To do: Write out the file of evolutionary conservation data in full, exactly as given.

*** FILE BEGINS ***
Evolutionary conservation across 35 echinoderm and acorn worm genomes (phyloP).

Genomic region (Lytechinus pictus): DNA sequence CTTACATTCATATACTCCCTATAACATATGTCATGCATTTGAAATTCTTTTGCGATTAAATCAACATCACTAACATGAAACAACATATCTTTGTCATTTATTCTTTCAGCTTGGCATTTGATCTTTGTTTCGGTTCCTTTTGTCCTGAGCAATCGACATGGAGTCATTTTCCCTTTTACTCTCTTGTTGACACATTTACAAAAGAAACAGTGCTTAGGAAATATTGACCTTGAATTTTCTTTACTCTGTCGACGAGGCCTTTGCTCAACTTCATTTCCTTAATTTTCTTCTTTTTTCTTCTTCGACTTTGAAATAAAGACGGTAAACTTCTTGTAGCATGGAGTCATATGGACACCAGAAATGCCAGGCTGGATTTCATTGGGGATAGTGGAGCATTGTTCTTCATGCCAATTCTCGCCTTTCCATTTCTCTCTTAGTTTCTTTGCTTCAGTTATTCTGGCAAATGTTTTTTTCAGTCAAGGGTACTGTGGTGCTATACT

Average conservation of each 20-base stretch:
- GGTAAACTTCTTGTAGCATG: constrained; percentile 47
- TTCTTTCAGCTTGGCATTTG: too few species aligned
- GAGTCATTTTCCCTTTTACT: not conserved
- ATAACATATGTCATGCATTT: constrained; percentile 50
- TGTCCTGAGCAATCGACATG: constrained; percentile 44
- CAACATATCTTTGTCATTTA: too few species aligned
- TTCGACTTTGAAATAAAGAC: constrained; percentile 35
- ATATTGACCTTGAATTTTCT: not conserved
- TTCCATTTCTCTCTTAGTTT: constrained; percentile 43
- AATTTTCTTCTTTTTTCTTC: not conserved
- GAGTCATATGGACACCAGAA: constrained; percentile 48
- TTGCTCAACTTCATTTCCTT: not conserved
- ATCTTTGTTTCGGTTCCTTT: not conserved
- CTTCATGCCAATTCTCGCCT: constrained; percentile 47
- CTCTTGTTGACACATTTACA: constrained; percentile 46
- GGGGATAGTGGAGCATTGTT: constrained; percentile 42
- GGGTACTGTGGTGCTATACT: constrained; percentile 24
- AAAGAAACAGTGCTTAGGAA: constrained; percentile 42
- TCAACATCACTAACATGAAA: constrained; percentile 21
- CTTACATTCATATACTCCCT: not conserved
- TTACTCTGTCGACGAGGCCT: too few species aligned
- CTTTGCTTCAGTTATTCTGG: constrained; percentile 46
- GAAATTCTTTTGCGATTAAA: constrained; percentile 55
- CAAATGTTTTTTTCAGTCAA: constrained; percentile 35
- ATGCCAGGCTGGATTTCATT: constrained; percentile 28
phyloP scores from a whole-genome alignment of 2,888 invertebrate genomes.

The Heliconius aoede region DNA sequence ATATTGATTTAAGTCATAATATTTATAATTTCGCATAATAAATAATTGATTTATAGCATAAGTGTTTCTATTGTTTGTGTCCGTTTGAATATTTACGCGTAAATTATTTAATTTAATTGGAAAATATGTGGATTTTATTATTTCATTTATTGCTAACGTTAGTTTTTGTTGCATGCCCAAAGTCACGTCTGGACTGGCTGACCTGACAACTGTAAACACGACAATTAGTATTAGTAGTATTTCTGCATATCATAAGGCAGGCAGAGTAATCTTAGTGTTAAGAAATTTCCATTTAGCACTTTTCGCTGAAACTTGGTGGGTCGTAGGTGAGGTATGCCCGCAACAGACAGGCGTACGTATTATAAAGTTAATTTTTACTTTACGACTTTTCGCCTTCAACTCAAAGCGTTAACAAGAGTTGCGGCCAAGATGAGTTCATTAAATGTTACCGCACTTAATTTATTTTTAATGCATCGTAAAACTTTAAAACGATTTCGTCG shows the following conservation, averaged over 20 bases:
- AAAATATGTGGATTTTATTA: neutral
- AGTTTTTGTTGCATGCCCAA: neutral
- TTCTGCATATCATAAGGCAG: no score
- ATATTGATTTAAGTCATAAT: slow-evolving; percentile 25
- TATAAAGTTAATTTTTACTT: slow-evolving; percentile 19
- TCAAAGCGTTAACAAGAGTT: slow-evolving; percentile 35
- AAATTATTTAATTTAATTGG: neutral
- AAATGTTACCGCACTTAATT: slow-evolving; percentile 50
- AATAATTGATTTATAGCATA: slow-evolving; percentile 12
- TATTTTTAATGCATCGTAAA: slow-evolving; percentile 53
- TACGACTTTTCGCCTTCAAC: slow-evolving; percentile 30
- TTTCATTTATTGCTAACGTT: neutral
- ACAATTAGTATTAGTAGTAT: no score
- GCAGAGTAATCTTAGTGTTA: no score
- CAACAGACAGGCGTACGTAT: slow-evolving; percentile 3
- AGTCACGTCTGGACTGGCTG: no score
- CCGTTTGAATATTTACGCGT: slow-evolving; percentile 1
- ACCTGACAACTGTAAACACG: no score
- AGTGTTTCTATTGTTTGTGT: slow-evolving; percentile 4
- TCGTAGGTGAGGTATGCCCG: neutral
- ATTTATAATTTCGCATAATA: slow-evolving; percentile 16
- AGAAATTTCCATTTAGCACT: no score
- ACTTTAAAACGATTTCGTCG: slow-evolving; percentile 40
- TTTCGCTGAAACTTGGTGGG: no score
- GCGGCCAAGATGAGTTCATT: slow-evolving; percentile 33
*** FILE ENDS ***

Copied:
Evolutionary conservation across 35 echinoderm and acorn worm genomes (phyloP).

Genomic region (Lytechinus pictus): DNA sequence CTTACATTCATATACTCCCTATAACATATGTCATGCATTTGAAATTCTTTTGCGATTAAATCAACATCACTAACATGAAACAACATATCTTTGTCATTTATTCTTTCAGCTTGGCATTTGATCTTTGTTTCGGTTCCTTTTGTCCTGAGCAATCGACATGGAGTCATTTTCCCTTTTACTCTCTTGTTGACACATTTACAAAAGAAACAGTGCTTAGGAAATATTGACCTTGAATTTTCTTTACTCTGTCGACGAGGCCTTTGCTCAACTTCATTTCCTTAATTTTCTTCTTTTTTCTTCTTCGACTTTGAAATAAAGACGGTAAACTTCTTGTAGCATGGAGTCATATGGACACCAGAAATGCCAGGCTGGATTTCATTGGGGATAGTGGAGCATTGTTCTTCATGCCAATTCTCGCCTTTCCATTTCTCTCTTAGTTTCTTTGCTTCAGTTATTCTGGCAAATGTTTTTTTCAGTCAAGGGTACTGTGGTGCTATACT

Average conservation of each 20-base stretch:
- GGTAAACTTCTTGTAGCATG: constrained; percentile 47
- TTCTTTCAGCTTGGCATTTG: too few species aligned
- GAGTCATTTTCCCTTTTACT: not conserved
- ATAACATATGTCATGCATTT: constrained; percentile 50
- TGTCCTGAGCAATCGACATG: constrained; percentile 44
- CAACATATCTTTGTCATTTA: too few species aligned
- TTCGACTTTGAAATAAAGAC: constrained; percentile 35
- ATATTGACCTTGAATTTTCT: not conserved
- TTCCATTTCTCTCTTAGTTT: constrained; percentile 43
- AATTTTCTTCTTTTTTCTTC: not conserved
- GAGTCATATGGACACCAGAA: constrained; percentile 48
- TTGCTCAACTTCATTTCCTT: not conserved
- ATCTTTGTTTCGGTTCCTTT: not conserved
- CTTCATGCCAATTCTCGCCT: constrained; percentile 47
- CTCTTGTTGACACATTTACA: constrained; percentile 46
- GGGGATAGTGGAGCATTGTT: constrained; percentile 42
- GGGTACTGTGGTGCTATACT: constrained; percentile 24
- AAAGAAACAGTGCTTAGGAA: constrained; percentile 42
- TCAACATCACTAACATGAAA: constrained; percentile 21
- CTTACATTCATATACTCCCT: not conserved
- TTACTCTGTCGACGAGGCCT: too few species aligned
- CTTTGCTTCAGTTATTCTGG: constrained; percentile 46
- GAAATTCTTTTGCGATTAAA: constrained; percentile 55
- CAAATGTTTTTTTCAGTCAA: constrained; percentile 35
- ATGCCAGGCTGGATTTCATT: constrained; percentile 28
phyloP scores from a whole-genome alignment of 2,888 invertebrate genomes.

The Heliconius aoede region DNA sequence ATATTGATTTAAGTCATAATATTTATAATTTCGCATAATAAATAATTGATTTATAGCATAAGTGTTTCTATTGTTTGTGTCCGTTTGAATATTTACGCGTAAATTATTTAATTTAATTGGAAAATATGTGGATTTTATTATTTCATTTATTGCTAACGTTAGTTTTTGTTGCATGCCCAAAGTCACGTCTGGACTGGCTGACCTGACAACTGTAAACACGACAATTAGTATTAGTAGTATTTCTGCATATCATAAGGCAGGCAGAGTAATCTTAGTGTTAAGAAATTTCCATTTAGCACTTTTCGCTGAAACTTGGTGGGTCGTAGGTGAGGTATGCCCGCAACAGACAGGCGTACGTATTATAAAGTTAATTTTTACTTTACGACTTTTCGCCTTCAACTCAAAGCGTTAACAAGAGTTGCGGCCAAGATGAGTTCATTAAATGTTACCGCACTTAATTTATTTTTAATGCATCGTAAAACTTTAAAACGATTTCGTCG shows the following conservation, averaged over 20 bases:
- AAAATATGTGGATTTTATTA: neutral
- AGTTTTTGTTGCATGCCCAA: neutral
- TTCTGCATATCATAAGGCAG: no score
- ATATTGATTTAAGTCATAAT: slow-evolving; percentile 25
- TATAAAGTTAATTTTTACTT: slow-evolving; percentile 19
- TCAAAGCGTTAACAAGAGTT: slow-evolving; percentile 35
- AAATTATTTAATTTAATTGG: neutral
- AAATGTTACCGCACTTAATT: slow-evolving; percentile 50
- AATAATTGATTTATAGCATA: slow-evolving; percentile 12
- TATTTTTAATGCATCGTAAA: slow-evolving; percentile 53
- TACGACTTTTCGCCTTCAAC: slow-evolving; percentile 30
- TTTCATTTATTGCTAACGTT: neutral
- ACAATTAGTATTAGTAGTAT: no score
- GCAGAGTAATCTTAGTGTTA: no score
- CAACAGACAGGCGTACGTAT: slow-evolving; percentile 3
- AGTCACGTCTGGACTGGCTG: no score
- CCGTTTGAATATTTACGCGT: slow-evolving; percentile 1
- ACCTGACAACTGTAAACACG: no score
- AGTGTTTCTATTGTTTGTGT: slow-evolving; percentile 4
- TCGTAGGTGAGGTATGCCCG: neutral
- ATTTATAATTTCGCATAATA: slow-evolving; percentile 16
- AGAAATTTCCATTTAGCACT: no score
- ACTTTAAAACGATTTCGTCG: slow-evolving; percentile 40
- TTTCGCTGAAACTTGGTGGG: no score
- GCGGCCAAGATGAGTTCATT: slow-evolving; percentile 33